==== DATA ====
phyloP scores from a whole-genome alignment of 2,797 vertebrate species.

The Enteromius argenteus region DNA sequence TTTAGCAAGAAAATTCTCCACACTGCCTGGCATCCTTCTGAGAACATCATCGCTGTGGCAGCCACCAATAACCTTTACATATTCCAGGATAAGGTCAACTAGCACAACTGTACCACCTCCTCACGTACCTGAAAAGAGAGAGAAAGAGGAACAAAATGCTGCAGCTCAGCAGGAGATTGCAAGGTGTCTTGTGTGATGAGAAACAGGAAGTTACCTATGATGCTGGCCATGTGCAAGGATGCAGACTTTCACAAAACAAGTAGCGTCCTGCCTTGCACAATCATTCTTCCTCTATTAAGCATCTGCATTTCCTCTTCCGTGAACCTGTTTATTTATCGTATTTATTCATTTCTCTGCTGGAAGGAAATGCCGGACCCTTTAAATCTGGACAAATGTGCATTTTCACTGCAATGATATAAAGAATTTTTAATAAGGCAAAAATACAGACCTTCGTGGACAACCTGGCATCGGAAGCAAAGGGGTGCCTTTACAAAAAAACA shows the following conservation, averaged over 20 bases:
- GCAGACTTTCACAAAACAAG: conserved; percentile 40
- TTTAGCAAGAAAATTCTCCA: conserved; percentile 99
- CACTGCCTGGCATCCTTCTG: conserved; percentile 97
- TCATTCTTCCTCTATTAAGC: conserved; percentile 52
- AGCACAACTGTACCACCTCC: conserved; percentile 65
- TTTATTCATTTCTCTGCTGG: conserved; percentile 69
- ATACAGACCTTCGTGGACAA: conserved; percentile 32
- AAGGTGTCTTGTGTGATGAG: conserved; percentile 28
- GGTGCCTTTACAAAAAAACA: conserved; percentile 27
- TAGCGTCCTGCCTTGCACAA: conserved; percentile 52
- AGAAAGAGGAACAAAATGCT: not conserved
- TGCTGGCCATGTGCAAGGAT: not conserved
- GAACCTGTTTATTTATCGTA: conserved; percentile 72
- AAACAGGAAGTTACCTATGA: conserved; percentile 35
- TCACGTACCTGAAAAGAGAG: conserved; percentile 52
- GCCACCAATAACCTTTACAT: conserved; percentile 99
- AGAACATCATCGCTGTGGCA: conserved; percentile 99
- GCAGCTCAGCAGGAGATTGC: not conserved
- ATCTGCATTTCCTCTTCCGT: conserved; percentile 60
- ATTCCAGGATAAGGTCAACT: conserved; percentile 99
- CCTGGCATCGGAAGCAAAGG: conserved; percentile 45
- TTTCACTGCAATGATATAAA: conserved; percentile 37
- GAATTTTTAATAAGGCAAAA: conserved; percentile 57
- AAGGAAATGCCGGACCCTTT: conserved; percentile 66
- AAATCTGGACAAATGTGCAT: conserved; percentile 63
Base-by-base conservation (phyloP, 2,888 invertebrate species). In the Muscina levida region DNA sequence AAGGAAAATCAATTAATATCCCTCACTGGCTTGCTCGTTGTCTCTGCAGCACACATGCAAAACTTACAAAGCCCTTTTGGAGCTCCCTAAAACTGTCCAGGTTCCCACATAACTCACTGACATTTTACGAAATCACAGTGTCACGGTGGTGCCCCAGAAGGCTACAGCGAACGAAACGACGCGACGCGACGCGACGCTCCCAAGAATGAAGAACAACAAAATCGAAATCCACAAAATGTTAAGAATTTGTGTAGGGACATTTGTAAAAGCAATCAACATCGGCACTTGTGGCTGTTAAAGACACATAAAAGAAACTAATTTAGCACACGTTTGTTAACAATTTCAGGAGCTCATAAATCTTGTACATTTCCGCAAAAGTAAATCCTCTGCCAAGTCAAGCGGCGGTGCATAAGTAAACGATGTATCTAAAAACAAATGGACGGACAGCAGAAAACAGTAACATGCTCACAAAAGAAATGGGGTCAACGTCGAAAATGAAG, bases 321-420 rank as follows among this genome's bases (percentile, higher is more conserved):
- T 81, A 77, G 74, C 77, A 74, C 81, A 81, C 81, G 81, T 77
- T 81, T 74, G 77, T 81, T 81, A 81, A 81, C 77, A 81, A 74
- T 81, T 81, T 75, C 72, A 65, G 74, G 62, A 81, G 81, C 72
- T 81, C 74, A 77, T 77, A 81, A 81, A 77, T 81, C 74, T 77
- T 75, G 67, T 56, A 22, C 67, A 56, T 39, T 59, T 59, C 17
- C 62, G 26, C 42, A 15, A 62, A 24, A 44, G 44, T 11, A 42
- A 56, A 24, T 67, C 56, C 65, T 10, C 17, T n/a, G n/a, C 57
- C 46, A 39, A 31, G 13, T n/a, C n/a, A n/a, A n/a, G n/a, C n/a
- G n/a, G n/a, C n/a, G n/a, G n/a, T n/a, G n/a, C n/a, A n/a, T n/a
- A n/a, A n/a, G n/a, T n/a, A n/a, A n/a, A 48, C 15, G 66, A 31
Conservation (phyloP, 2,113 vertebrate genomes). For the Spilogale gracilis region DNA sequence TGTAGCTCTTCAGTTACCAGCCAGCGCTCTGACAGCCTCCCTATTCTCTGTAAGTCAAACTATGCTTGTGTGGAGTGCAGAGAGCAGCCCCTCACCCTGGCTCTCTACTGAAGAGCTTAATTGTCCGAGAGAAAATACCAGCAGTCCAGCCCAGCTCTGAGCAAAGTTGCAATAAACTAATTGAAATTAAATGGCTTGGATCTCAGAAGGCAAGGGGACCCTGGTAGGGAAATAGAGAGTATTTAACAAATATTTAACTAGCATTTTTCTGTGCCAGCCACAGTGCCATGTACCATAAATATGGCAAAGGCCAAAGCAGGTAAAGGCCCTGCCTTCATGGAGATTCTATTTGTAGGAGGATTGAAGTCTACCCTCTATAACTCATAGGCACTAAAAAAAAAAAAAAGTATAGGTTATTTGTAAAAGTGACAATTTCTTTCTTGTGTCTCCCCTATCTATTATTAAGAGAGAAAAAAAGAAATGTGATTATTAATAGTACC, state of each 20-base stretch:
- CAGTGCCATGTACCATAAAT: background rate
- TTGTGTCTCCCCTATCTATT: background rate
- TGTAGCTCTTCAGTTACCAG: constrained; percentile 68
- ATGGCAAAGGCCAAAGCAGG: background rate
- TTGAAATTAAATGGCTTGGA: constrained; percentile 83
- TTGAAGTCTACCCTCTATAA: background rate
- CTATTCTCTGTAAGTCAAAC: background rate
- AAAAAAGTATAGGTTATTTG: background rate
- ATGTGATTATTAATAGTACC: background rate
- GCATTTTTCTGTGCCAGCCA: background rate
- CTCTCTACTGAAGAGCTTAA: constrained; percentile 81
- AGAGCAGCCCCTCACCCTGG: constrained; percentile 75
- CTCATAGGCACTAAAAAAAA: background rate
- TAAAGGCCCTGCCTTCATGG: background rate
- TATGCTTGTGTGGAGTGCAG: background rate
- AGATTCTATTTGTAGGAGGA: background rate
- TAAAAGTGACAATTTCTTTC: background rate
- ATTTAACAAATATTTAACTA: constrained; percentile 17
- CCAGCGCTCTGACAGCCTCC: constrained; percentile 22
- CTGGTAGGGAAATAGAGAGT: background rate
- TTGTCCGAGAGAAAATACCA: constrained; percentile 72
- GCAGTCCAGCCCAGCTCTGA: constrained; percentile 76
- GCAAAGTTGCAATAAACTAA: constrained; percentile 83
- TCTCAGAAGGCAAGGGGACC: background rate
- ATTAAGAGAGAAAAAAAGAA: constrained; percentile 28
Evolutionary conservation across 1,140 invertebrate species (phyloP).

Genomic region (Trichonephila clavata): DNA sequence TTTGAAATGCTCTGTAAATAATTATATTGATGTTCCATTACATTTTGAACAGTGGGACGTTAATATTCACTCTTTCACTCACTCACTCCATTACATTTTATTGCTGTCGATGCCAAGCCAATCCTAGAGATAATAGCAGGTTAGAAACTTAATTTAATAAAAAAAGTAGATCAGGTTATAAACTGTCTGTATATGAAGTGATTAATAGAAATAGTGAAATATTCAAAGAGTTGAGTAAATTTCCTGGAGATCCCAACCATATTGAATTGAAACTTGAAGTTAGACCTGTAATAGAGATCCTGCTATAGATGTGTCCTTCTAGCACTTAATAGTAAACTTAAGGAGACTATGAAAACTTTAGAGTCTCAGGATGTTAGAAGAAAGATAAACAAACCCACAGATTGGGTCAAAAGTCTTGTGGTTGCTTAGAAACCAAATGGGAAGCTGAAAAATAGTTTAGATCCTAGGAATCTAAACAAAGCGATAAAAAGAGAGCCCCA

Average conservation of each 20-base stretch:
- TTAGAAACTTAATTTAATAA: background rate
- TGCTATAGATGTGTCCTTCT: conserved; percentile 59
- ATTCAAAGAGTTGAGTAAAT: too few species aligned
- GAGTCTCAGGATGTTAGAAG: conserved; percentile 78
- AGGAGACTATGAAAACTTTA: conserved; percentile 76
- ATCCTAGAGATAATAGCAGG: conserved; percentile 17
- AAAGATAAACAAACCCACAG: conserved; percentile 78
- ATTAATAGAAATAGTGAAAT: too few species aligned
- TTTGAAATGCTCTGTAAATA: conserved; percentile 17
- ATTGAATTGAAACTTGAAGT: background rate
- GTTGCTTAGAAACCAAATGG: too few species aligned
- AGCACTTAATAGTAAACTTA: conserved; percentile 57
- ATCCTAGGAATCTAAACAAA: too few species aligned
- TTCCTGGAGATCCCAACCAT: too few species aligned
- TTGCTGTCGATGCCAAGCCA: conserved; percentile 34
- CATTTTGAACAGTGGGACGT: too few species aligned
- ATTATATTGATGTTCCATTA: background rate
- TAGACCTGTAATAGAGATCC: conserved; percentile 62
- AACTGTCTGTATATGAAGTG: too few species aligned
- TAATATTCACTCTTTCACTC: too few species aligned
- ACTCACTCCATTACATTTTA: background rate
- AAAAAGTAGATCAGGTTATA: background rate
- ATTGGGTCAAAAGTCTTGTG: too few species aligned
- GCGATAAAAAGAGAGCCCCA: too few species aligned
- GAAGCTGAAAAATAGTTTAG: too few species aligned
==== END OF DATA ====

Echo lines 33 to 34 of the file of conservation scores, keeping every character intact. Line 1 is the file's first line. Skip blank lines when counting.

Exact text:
- T 75, G 67, T 56, A 22, C 67, A 56, T 39, T 59, T 59, C 17
- C 62, G 26, C 42, A 15, A 62, A 24, A 44, G 44, T 11, A 42